A telling look inside the twisted world of organized crime, sure to interest those who follow mob mayhem.

READ REVIEW

FAMILY SECRETS

THE CASE THAT CRIPPLED CHICAGO’S MOB

“He would shoot you in the head over a cold ravioli.” When it comes to mob psychos, Chicago Tribune writer Coen writes, there’s no place like the Windy City.

With players like Joey “The Clown” Lombardo, Tony “Big Tuna” Accardo and Jimmy “Poker” DiForti, it could hardly be otherwise. For decades, writes the author, the Chicago Mafia maintained a unified front, working under “one ‘Old Man,’ a shadow mayor of sorts” and, unlike its East Coast counterpart, holding strictly to the time-honored code of silence. Fortunately for the law, the Chicago Outfit, as it was known, had its share of human foibles. When things got ugly, torn by drugs and power feuds, some of the syndicate’s foot soldiers went freelance. One was Frank Calabrese Jr., son of a powerful loan shark, who provided the FBI with juicy details about such events as the slaying of the brothers Spilotro, young punks doomed by their habitual boasting, among other transgressions. Calabrese acquired these details by secretly recording his father, who was then cooling his heels in the pen, and from the tapes the feds slowly pieced together a decades-long history of the Outfit’s maneuverings in Chicago. When they had assembled enough data, they commenced a prosecution, the legal outcome of which was still unknown as Coen’s book went to press. One telling point of the government’s argument adverted to pop culture: “This is not The Sopranos; this is not The Godfather,” said one prosecutor. “This case is about real people and real victims.” So it was, and Coen does a creditable job of telling about their star-crossed lives.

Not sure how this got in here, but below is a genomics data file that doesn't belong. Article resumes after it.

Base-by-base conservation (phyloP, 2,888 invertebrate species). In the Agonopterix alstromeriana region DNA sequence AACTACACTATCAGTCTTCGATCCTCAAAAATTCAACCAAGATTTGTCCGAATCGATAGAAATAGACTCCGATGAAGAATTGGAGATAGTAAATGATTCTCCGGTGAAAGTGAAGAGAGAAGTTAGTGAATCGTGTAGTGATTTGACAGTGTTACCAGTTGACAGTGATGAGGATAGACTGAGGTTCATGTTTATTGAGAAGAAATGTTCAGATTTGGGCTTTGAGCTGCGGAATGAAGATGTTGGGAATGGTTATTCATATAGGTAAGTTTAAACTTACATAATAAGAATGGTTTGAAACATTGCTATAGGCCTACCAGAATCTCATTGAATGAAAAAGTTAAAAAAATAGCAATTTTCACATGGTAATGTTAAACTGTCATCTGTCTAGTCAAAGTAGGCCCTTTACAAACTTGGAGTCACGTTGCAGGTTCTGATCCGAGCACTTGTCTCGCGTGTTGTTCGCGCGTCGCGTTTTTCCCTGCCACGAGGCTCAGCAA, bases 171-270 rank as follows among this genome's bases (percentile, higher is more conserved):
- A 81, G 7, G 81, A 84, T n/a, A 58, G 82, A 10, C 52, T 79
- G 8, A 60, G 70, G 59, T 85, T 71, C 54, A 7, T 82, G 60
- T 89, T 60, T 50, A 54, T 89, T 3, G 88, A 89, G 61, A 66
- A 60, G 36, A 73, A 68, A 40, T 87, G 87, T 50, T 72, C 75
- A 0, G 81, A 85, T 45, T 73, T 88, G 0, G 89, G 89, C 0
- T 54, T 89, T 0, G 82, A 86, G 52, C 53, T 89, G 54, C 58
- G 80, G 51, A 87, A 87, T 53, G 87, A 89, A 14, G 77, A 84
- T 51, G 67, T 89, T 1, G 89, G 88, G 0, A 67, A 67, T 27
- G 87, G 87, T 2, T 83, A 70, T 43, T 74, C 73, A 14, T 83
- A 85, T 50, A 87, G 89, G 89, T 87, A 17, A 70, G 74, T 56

A telling look inside the twisted world of organized crime, sure to interest those who follow mob mayhem.

Pub Date: April 1, 2009

ISBN: 978-1-55652-781-4

Page Count: 432

Publisher: Chicago Review Press

Review Posted Online: June 24, 2010

Kirkus Reviews Issue: Feb. 1, 2009

Did you like this book?

No Comments Yet

An engrossing memoir as well as a lively treatise on what extraordinary grace under extraordinary pressure looks like.

Reader Votes

  • Readers Vote
  • 11

Our Verdict

  • Our Verdict
  • GET IT

Google Rating

  • google rating
  • google rating
  • google rating
  • google rating
  • google rating
  • New York Times Bestseller

  • IndieBound Bestseller

BECOMING

The former first lady opens up about her early life, her journey to the White House, and the eight history-making years that followed.